Agri Vehicles Insurance from Greenlands

Author Topic: Electric Tractors  (Read 3490 times)

Norfolk Newby

  • Joined Aug 2009
  • West Norfolk, UK
Electric Tractors
« on: March 02, 2012, 02:39:11 pm »
I have attached a link to an article on electric tractors. It is largely theoretical. There aren't any electric tractors at present as far as I am aware and I would dispute some of the figures the article quotes.

However...

The article does give comparable figures on the acreage needed to support a working horse, to produce bio-diesel for a small tractor and other alternative so might be of interest to anyone looking at their options when considering - say - growing rape to produce oil to run their small holding (canola = oil seed rape).

http://old.globalpublicmedia.com/the_case_for_the_electric_tractor

I haven't studied it but the parent web site may contain other articles relevant to a low carbon life style.
Novice - growing fruit, trees and weeds

chrismahon

  • Joined Dec 2011
  • Gascony, France
Re: Electric Tractors
« Reply #1 on: March 21, 2012, 08:40:07 pm »
Think you may find NN that the lowest carbon tractor would be steam powered with a wood fueled boiler. I would expect that modern technology could dramatically reduce the weight in comparison to the original cast iron versions. No worries about battery life or replacement cost either. Simple to maintain with low tech parts.

deepinthewoods

  • Guest
Re: Electric Tractors
« Reply #2 on: March 21, 2012, 09:27:22 pm »

Norfolk Newby

  • Joined Aug 2009
  • West Norfolk, UK
Re: Electric Tractors
« Reply #3 on: March 23, 2012, 02:34:26 pm »
Nice Ideas!

Of course steam engines were used quite extensively in the Victorian era. They were like the traction engines used to drive country fairs and haul wagons. The had a big winch fitted underneath the boiler which pulled a sort of chariot which carried the plough and an operator and was hauled backwards and forwards across the field to plough it.

Steam engines - because of their used of low pressure steam - are only about 10% efficient. But if the fuel is cheap and readily available, that doesn't matter. Any dry waste from farming - including old bedding for animals - would do.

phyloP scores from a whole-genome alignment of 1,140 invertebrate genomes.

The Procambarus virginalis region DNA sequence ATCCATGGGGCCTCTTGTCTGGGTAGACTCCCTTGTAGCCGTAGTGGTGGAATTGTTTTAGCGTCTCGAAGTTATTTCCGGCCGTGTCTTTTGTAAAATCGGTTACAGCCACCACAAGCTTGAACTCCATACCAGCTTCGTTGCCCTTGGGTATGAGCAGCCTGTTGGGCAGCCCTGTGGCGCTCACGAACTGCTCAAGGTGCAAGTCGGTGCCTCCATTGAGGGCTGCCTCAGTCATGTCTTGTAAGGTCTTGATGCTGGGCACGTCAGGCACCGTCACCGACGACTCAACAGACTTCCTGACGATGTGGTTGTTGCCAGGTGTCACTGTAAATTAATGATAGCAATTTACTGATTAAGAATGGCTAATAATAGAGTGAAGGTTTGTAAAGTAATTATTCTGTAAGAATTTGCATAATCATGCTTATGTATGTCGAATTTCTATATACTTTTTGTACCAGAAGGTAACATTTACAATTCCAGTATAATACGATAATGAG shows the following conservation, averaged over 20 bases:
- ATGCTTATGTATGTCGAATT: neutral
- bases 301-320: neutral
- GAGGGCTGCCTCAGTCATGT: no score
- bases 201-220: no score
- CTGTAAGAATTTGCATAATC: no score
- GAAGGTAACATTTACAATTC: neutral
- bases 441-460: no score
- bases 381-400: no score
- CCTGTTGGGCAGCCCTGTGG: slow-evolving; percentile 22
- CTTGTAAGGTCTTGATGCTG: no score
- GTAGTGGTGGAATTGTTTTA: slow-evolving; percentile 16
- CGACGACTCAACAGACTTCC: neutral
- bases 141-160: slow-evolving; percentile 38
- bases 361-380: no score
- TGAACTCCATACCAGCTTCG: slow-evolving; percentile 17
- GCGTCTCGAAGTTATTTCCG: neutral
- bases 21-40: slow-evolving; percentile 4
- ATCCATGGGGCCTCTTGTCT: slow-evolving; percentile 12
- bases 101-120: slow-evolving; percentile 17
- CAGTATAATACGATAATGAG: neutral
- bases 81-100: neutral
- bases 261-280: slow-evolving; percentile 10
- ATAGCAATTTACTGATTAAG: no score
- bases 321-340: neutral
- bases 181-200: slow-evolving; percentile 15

The gas powered lawnmower goes back to the second world war when cars were converted to run on coal gas. The gas went in in a sort of balloon fixed onto the roof of the car. Today lots of car run on compressed gas - LPG - and do so very efficiently. There are experimental cars around running on liquefied methane and hydrogen is a promising fuel for the future. All a bit high-tech for our use, I think.

Going back to the steam engine idea, I have been wondering about making one with a high pressure boiler. This would operate with a turbocharger which can now be found in almost any car scrapyard. The idea is to use it to pressurise the air entering the boiler. The escaping hot air then drives it. This may not seem much of an idea. However, it was developed commercially under the name of Velox Boiler. Have a look in Google for details. The key factor is that the boiler can then be much smaller meaning the car or other machine can have more power without getting a silly size. Fuel such as gas, oil or powdered coal can be used. just a daydream!




Novice - growing fruit, trees and weeds

FiB

  • Joined Sep 2011
  • Bala, North Wales
    • Facebook
Re: Electric Tractors
« Reply #4 on: March 23, 2012, 03:29:16 pm »
.... but there is an electric quad bike that we've been looking at...  http://www.gemelectriccars.co.uk/quadriga-electric-quad-bike.php    Keeping fingers crossed for lottery win as always!!!!!

robert waddell

  • Guest
Re: Electric Tractors
« Reply #5 on: March 23, 2012, 03:45:47 pm »
that is not much more than a new honda :farmer:

 

Forum sponsors

FibreHut Energy Helpline Thomson & Morgan Time for Paws Scottish Smallholder & Grower Festival Ark Farm Livestock Movement Service

© The Accidental Smallholder Ltd 2003-2023. All rights reserved.

Design by Furness Internet

Site developed by Champion IS